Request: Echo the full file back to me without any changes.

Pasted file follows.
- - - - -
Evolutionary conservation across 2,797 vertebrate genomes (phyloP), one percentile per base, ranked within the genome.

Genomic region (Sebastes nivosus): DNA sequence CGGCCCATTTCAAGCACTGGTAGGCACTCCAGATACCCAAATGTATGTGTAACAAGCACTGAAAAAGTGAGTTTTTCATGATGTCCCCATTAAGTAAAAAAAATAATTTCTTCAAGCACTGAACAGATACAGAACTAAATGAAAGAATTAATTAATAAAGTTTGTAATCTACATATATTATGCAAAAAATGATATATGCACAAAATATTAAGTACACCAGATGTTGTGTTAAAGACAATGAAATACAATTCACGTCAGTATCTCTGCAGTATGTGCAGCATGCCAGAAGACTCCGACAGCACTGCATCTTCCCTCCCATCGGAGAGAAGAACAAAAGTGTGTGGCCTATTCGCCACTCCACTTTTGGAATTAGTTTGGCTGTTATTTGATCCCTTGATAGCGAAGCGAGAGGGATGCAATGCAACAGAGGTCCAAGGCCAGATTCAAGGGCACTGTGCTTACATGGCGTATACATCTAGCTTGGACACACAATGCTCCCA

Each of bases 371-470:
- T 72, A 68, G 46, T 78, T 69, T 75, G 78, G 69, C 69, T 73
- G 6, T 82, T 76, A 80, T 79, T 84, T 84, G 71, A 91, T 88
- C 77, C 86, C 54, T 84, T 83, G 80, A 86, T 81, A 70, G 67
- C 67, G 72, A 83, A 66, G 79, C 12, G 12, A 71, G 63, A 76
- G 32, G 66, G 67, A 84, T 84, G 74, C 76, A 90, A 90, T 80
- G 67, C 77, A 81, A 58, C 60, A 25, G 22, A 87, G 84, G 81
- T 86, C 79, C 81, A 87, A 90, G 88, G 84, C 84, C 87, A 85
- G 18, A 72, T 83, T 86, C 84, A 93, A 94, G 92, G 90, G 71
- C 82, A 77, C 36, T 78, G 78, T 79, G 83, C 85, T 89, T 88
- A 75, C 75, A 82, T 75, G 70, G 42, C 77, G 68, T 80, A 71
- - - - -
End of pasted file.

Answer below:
Evolutionary conservation across 2,797 vertebrate genomes (phyloP), one percentile per base, ranked within the genome.

Genomic region (Sebastes nivosus): DNA sequence CGGCCCATTTCAAGCACTGGTAGGCACTCCAGATACCCAAATGTATGTGTAACAAGCACTGAAAAAGTGAGTTTTTCATGATGTCCCCATTAAGTAAAAAAAATAATTTCTTCAAGCACTGAACAGATACAGAACTAAATGAAAGAATTAATTAATAAAGTTTGTAATCTACATATATTATGCAAAAAATGATATATGCACAAAATATTAAGTACACCAGATGTTGTGTTAAAGACAATGAAATACAATTCACGTCAGTATCTCTGCAGTATGTGCAGCATGCCAGAAGACTCCGACAGCACTGCATCTTCCCTCCCATCGGAGAGAAGAACAAAAGTGTGTGGCCTATTCGCCACTCCACTTTTGGAATTAGTTTGGCTGTTATTTGATCCCTTGATAGCGAAGCGAGAGGGATGCAATGCAACAGAGGTCCAAGGCCAGATTCAAGGGCACTGTGCTTACATGGCGTATACATCTAGCTTGGACACACAATGCTCCCA

Each of bases 371-470:
- T 72, A 68, G 46, T 78, T 69, T 75, G 78, G 69, C 69, T 73
- G 6, T 82, T 76, A 80, T 79, T 84, T 84, G 71, A 91, T 88
- C 77, C 86, C 54, T 84, T 83, G 80, A 86, T 81, A 70, G 67
- C 67, G 72, A 83, A 66, G 79, C 12, G 12, A 71, G 63, A 76
- G 32, G 66, G 67, A 84, T 84, G 74, C 76, A 90, A 90, T 80
- G 67, C 77, A 81, A 58, C 60, A 25, G 22, A 87, G 84, G 81
- T 86, C 79, C 81, A 87, A 90, G 88, G 84, C 84, C 87, A 85
- G 18, A 72, T 83, T 86, C 84, A 93, A 94, G 92, G 90, G 71
- C 82, A 77, C 36, T 78, G 78, T 79, G 83, C 85, T 89, T 88
- A 75, C 75, A 82, T 75, G 70, G 42, C 77, G 68, T 80, A 71